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Below is a list of a few common sources of roommate and/or housemate conflicts. If you and your roomates(s) and neighbors confront these issues constructively and set ground rules, communication breakdowns and future conflicts may be avoided.

  • Daily schedules: sleeping times, quiet hours, television viewing, mealtimes, study conditions.
  • Guests: overnight guests, non-mutual friends, parties, privacy
  • Housekeeping: making beds, cleaning kitchen and bathroom, dusting, picking up clothes, interior decoration. What is “clean” and “messy”?
  • Personal habits
  • Use of personal property: sharing, getting permission, respect for another’s property
  • Moods
  • Values: prejudices, religion, philosophy, politics
  • Shared interests – separate interests
  • Excessive noise: loud disturbances or the playing of recorded music, musical instruments, radios, televisions, etc., at loud volume

Resolving a Conflict:

Should you find yourself in a conflict with a roommate or neighbor, the following steps are suggested:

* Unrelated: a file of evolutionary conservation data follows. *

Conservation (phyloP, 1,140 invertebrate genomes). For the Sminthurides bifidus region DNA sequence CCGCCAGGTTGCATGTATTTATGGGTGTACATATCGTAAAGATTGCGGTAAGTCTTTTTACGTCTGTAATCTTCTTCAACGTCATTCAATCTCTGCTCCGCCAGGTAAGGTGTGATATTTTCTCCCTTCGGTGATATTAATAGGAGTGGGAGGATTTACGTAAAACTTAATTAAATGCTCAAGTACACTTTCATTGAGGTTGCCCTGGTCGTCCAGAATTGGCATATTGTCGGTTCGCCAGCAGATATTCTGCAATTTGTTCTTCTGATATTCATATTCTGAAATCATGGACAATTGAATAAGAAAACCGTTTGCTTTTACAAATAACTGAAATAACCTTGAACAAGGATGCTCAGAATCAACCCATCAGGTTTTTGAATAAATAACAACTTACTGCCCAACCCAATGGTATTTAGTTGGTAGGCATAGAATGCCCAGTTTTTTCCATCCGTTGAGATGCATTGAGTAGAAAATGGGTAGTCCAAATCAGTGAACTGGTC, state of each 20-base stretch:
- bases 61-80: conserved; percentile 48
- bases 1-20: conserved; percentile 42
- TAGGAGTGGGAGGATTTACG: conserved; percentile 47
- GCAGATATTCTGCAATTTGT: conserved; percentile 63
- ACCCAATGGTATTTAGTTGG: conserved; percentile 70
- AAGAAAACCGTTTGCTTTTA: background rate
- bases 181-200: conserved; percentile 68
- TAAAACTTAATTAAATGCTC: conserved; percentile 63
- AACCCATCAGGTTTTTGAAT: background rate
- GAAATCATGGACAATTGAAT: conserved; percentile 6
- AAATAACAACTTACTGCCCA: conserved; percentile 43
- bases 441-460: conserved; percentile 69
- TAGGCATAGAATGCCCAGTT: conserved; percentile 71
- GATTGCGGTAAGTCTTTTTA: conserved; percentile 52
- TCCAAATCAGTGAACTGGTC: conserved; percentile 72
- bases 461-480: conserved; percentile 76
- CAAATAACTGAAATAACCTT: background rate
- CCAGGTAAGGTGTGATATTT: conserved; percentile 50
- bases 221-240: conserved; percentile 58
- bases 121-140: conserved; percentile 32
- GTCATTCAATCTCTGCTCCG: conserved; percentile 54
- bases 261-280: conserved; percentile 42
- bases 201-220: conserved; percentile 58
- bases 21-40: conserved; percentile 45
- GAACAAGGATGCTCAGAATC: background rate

• Approach the individual to discuss the problem and attempt to reach an amicable compromise, keeping in mind that we all have different lifestyles and values.
  • Ask your House Advisor or Student Advisor for assistance if your attempts to resolve the problem fail. Students living in the apartment areas can ask the Res Life managers of their area for assistance.
  • The college reserves the right to reassign students, as it deems appropriate.

In the case of noise complaints, if after reasonable warning a student persists in creating excessive noise, administrative or disciplinary action (e.g., possible confiscation of equipment, fines, or eviction) may be taken.